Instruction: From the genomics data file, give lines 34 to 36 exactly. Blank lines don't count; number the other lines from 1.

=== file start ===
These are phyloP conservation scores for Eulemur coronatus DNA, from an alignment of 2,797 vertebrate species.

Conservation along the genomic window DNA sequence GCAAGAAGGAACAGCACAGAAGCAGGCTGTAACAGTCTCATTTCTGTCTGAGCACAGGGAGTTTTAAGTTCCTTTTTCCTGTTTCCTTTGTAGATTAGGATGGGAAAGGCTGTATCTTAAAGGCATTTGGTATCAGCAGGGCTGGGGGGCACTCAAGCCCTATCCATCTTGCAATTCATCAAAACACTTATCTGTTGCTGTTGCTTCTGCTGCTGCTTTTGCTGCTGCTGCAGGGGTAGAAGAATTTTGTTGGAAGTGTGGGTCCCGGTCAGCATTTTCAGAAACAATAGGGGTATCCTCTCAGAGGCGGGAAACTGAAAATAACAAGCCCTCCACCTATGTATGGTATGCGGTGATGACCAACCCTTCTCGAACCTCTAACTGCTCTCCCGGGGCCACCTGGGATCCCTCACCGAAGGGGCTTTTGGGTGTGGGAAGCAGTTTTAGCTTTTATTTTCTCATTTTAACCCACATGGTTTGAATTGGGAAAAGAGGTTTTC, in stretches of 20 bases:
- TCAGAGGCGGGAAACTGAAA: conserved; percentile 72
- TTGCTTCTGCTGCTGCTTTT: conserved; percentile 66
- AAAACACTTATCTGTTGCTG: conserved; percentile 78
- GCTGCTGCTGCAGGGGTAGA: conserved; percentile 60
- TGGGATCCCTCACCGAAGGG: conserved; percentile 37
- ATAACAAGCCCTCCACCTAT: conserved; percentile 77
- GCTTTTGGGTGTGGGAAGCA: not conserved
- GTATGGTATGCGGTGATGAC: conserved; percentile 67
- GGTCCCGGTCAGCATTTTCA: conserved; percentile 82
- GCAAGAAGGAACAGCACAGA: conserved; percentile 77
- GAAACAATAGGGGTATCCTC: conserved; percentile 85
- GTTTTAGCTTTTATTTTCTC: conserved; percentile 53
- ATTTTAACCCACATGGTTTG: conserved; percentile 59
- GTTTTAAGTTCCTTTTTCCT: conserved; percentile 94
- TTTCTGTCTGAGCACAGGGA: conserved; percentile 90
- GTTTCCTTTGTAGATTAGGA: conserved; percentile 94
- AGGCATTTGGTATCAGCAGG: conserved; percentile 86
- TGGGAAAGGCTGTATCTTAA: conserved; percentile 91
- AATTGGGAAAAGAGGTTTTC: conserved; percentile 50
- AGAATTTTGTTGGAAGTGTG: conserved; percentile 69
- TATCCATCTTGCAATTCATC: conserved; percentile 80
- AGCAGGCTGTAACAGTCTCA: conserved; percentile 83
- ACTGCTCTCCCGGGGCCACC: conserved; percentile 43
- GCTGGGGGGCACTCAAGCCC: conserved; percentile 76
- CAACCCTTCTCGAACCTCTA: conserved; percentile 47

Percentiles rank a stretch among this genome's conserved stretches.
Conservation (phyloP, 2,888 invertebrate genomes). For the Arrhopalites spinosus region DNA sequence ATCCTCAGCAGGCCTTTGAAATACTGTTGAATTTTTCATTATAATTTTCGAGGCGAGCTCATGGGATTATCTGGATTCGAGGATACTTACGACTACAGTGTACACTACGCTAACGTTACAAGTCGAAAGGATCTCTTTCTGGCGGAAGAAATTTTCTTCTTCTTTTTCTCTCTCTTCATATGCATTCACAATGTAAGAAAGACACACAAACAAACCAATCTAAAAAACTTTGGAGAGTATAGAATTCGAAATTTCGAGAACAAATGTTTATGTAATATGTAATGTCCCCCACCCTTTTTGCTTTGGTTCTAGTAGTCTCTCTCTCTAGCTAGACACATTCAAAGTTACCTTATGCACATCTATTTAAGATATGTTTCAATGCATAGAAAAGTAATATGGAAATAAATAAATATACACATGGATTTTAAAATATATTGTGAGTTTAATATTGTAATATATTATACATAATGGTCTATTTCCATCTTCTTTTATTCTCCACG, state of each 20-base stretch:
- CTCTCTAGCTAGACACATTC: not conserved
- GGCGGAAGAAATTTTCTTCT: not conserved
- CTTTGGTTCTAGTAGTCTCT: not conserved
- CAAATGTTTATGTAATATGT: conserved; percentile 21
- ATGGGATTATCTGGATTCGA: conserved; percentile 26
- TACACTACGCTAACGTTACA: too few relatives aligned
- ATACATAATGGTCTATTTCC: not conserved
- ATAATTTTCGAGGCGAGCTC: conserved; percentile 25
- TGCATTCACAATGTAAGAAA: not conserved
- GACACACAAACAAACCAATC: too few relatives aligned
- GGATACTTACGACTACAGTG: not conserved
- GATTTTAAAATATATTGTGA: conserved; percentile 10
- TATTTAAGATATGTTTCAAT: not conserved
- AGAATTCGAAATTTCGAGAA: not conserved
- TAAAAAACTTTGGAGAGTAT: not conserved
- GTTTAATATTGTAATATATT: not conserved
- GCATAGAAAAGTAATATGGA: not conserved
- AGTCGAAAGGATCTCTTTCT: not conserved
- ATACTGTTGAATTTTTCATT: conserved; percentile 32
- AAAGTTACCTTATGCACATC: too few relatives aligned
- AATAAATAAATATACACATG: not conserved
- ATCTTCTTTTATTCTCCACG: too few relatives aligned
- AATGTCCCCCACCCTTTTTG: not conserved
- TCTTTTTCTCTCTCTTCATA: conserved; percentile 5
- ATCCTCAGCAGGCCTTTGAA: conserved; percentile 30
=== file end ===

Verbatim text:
- ATGGGATTATCTGGATTCGA: conserved; percentile 26
- TACACTACGCTAACGTTACA: too few relatives aligned
- ATACATAATGGTCTATTTCC: not conserved